The Curse of Capistrano/Chapter 15
At the Presidio
SEÑOR ZORRO HAD GONE a short distance through the darkness to where he had left his horse in the rear of a native's hut, and there he had stood, thinking of the love that had come to him.
Presently he chuckled as if well pleased, then mounted and rode slowly toward the path that led to the presidio. He heard a horseman galloping away from the place and thought Captain Ramón had sent a man to call back Sergeant Gonzales and the troopers and put them on the fresher trail.
Señor Zorro knew how affairs stood at the presidio, knew to a man how many of the soldiery were there, and that four were ill with a fever, and that there was but one well man now besides the captain since one had ridden away.
He laughed again and made his horse climb the slope slowly so as to make little noise. In the rear of the presidio building he dismounted and allowed the reins to drag on the ground, knowing that the animal would not move from the spot.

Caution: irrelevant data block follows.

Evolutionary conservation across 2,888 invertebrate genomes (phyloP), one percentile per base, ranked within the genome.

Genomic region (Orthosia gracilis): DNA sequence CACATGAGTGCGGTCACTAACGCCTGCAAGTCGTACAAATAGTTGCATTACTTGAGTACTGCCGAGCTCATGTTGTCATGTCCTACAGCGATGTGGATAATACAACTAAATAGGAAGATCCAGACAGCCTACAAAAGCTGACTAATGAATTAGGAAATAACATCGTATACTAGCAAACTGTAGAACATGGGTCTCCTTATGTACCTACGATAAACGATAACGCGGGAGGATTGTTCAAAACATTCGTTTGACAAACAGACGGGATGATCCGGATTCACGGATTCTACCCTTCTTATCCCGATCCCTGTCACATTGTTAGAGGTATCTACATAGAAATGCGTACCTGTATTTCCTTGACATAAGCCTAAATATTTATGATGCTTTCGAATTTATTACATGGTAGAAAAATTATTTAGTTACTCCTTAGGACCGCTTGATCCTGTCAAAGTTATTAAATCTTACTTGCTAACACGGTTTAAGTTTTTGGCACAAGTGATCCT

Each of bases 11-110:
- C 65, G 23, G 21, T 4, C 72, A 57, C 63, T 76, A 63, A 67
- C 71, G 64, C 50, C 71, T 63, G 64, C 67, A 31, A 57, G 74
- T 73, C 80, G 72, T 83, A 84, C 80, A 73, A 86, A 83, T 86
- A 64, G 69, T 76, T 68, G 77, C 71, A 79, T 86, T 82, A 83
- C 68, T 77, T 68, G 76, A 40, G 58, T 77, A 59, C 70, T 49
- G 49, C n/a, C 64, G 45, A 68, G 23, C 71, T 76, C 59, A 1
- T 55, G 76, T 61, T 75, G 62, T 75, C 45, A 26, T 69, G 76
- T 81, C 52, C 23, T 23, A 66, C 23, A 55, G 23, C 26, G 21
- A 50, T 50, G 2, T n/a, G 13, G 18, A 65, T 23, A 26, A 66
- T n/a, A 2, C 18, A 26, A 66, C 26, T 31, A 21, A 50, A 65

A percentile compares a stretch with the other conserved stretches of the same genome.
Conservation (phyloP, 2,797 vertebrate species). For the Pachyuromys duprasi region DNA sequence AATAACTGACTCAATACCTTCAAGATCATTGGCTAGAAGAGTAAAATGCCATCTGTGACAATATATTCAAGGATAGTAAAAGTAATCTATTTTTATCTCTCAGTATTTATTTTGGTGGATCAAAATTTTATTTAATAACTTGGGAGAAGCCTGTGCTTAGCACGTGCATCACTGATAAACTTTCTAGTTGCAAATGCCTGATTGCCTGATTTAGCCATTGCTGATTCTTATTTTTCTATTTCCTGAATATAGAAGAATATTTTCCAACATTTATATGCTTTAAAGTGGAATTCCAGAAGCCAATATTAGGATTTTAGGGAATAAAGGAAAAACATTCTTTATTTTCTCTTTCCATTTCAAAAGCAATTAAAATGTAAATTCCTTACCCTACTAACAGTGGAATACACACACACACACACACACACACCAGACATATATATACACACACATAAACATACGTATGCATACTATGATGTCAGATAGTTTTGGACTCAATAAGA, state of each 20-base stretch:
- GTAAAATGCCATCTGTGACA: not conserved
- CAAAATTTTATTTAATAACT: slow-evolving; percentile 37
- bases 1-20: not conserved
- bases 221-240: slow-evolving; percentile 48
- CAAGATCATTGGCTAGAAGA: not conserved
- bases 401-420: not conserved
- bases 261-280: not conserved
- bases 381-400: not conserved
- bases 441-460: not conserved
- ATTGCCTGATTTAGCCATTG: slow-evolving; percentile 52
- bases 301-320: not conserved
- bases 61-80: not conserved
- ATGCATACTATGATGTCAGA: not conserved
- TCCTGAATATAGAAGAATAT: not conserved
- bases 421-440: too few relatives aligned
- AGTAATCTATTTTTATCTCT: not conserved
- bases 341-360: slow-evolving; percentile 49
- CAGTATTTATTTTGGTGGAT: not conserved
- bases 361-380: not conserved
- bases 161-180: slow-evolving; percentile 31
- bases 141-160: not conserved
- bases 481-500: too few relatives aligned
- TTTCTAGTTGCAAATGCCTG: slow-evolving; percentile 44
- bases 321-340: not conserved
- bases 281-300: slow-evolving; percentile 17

Now he crept through the darkness to the wall of the building and made his way around it carefully until he came to a window. He raised himself on a pile of adobe bricks and peered inside.
It was Captain Ramón's office into which he looked. He saw the comandante sitting before a table reading a letter which, it appeared, he had just finished writing. Captain Ramón was talking to himself, as does many an evil man.
"That will cause consternation for the pretty señorita," he was saying. "That will teach her not to flaunt an officer of his excellency's forces. When her father is in the carcel charged with high treason, and his estates have been taken away, then perhaps she will listen to what I have to say."
Señor Zorro had no difficulty in distinguishing the words. He guessed instantly that Captain Ramón had planned a revenge, that he contemplated mischief toward the Pulidos. Beneath his mask the face of Señor Zorro grew black with rage.
He got down from the pile of adobe bricks and slipped on along the wall until he came to the corner of the building. In a socket at the side of the front door a torch was burning, and the only able-bodied man left in the garrison was pacing back and forth before the doorway, a pistol in his belt and a blade at his side.
Señor Zorro noted the length of the man's pacing. He judged the distance accurately, and just as the man turned his back to resume his march the highwayman sprang.